One day after announcing Riot Fest would move from Chicago’s Humboldt Park to the city’s Douglas Park, the popular music festival’s organizers sent a note to early bird ticket holders offering them a refund if they no longer want to go.
“While we are saddened to move the festival away from Humboldt Park, we are very excited about the new prospects that Douglas Park has to offer including convenient transportation options and its scenic park layout,” the organizers wrote in an email.
All tickets will be honored at Douglas Park, but ticketholders who "can no longer attend because of this change" can get a full through May 25.
The festival is also expected to release the lineup for this year’s event next week.
Organizers on Wednesday announced the venue change after Humboldt Park residents and Ald. Roberto Maldonado said damage to the park after last year’s event caused a public outcry. The Chicago Park District announced a $182,000 bill for damages to Humboldt Park during the Sept. 12-14, 2014, music festival.
Sean McKeough, Petryshyn’s partner in the festival, said the event was almost moved out of the city entirely.
“When the decision was made by us to take the high road, [Ald. Joe Moreno] convinced us, alongside Alderman Cardenas, that Chicago—no matter what—should remain Riot Fest’s home,” McKeough said. “Joe and George did well by Chicago and indie music fans by championing Riot Fest for what it truly is.”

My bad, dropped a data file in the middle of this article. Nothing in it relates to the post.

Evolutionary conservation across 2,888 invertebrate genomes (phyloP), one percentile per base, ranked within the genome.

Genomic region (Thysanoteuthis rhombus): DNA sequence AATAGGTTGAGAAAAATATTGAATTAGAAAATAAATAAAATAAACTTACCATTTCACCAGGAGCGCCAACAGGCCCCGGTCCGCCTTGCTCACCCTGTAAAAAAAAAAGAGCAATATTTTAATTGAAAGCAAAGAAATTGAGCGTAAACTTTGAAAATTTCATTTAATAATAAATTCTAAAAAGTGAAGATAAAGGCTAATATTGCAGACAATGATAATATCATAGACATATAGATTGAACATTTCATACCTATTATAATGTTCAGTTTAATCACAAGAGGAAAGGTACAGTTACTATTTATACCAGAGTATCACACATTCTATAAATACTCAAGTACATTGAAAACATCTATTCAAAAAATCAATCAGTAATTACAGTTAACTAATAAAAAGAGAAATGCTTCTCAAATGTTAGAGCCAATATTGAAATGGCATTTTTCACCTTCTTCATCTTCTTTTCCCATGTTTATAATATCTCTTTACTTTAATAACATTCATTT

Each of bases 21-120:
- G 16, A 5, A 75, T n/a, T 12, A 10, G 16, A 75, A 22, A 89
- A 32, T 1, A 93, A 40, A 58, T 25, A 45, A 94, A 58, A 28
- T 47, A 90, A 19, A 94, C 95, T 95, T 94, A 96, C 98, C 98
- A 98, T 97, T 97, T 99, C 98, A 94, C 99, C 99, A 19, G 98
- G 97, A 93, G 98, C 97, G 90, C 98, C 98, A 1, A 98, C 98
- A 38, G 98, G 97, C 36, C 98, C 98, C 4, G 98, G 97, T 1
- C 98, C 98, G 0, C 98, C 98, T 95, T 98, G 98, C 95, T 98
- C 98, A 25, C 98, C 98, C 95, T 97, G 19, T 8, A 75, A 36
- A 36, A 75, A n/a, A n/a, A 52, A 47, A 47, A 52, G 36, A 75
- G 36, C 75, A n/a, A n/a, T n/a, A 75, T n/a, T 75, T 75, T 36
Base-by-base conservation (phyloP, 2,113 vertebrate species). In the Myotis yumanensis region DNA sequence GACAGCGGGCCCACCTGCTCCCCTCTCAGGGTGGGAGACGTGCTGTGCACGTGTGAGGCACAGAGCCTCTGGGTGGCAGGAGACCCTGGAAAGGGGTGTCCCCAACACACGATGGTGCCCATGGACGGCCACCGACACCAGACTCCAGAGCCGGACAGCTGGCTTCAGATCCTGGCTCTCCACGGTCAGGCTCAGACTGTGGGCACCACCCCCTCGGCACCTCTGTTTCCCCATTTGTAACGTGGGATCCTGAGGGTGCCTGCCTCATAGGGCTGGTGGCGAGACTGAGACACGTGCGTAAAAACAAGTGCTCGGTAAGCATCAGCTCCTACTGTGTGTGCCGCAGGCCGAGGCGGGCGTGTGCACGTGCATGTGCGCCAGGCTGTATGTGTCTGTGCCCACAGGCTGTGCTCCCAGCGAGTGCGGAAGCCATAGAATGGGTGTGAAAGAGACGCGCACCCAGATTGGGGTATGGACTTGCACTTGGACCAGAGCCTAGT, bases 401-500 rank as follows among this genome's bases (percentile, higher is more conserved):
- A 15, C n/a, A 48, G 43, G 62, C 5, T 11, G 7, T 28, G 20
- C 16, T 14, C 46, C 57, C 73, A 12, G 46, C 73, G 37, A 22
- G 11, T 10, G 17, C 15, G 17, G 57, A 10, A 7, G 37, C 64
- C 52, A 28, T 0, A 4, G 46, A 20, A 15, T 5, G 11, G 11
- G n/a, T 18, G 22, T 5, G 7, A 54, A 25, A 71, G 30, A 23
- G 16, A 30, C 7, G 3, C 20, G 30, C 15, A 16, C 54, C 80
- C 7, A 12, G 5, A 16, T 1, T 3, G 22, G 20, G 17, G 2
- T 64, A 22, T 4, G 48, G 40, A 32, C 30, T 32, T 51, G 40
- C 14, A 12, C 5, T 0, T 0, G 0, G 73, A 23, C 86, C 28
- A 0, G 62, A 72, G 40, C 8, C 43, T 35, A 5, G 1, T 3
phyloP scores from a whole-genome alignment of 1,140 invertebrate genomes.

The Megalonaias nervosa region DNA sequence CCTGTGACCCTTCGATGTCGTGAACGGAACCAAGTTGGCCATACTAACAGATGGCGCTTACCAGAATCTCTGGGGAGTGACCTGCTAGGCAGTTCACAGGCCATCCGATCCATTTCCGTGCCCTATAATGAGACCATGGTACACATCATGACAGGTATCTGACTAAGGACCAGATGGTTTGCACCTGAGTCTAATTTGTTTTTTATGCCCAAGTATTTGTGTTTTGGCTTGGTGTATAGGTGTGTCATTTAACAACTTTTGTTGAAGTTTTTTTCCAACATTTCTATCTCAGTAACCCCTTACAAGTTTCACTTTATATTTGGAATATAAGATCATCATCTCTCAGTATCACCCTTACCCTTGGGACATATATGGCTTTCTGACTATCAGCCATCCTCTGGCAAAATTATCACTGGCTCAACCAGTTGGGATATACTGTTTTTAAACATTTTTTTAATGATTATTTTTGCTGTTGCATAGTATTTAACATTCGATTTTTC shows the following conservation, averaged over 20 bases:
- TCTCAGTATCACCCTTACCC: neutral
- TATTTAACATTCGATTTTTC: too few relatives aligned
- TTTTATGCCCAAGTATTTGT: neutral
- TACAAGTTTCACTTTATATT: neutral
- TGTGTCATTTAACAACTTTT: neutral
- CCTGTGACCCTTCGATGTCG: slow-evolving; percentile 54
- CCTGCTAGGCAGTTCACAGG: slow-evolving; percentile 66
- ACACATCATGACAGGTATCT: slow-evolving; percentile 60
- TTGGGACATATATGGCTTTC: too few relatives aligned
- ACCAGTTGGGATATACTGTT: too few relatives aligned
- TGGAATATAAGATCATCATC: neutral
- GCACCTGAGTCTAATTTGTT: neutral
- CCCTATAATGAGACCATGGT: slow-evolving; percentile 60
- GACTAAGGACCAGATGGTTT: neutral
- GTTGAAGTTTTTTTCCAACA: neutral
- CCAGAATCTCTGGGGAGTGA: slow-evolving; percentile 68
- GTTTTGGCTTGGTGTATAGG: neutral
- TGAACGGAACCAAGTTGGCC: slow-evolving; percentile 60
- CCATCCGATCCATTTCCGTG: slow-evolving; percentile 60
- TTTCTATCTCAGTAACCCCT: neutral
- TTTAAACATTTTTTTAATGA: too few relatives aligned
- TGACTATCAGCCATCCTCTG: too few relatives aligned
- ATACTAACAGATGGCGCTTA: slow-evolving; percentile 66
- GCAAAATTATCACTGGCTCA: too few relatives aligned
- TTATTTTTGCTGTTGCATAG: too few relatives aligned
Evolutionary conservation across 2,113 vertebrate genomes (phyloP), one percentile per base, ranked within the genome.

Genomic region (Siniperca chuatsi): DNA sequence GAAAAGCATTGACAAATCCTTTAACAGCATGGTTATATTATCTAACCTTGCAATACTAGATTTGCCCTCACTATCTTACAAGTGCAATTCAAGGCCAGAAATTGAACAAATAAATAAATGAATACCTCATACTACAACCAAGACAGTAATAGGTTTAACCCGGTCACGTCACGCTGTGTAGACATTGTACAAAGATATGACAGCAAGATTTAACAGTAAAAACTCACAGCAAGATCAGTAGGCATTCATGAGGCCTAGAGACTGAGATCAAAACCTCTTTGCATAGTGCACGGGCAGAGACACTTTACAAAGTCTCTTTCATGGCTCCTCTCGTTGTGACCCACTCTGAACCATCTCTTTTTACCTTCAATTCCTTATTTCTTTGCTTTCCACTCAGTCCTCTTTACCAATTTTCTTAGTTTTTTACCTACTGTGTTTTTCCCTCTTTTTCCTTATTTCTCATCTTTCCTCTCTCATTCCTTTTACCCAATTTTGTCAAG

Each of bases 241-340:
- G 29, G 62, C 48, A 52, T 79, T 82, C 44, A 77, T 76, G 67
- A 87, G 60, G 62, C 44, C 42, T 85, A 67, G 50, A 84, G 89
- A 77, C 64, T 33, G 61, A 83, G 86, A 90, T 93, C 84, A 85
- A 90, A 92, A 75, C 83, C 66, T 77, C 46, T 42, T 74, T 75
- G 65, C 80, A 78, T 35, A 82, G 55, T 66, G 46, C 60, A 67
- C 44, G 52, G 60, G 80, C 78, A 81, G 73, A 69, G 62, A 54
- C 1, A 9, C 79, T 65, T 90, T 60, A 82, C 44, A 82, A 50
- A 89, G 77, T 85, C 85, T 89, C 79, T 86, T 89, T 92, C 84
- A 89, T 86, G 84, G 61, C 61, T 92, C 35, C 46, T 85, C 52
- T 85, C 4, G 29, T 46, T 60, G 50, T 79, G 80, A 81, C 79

Organizers cited Douglas Park’s proximity to public transportation, Lagunitas Brewing Company and the Illinois Medical District in their decision.
“Music brings people of all different backgrounds together. It’s the melodies and lyrics that artists create that inspire us, motivate us, and maybe even more importantly, it provides a mixtape of important events in our lives,” Ald. Cardenas said in a statement. “From Woodstock to Riot Fest it’s about unity and creating a positive community. It’s as American pie as you can get.”
Mayor Rahm Emanuel warned organizers, however, that they have been “put on notice.”
“I’m glad they decided to make the city of Chicago their home. I think the people that organized the festival now know to stay in Chicago, which is their desire and that’s a good thing, they have to do it in a way that makes them good citizens and good residents and contribute back,” Emanuel said. “They now know that the people of Humboldt Park don’t want them, I don’t think it’s in their best interest to have a second park say we don’t want you in Chicago. So they’ve been put on notice to be a better citizen in holding this festival because if you go 0 for 2 we don’t have a three strike rule in the city of Chicago for you.”
This year's Riot Fest is scheduled for Sept. 11-13.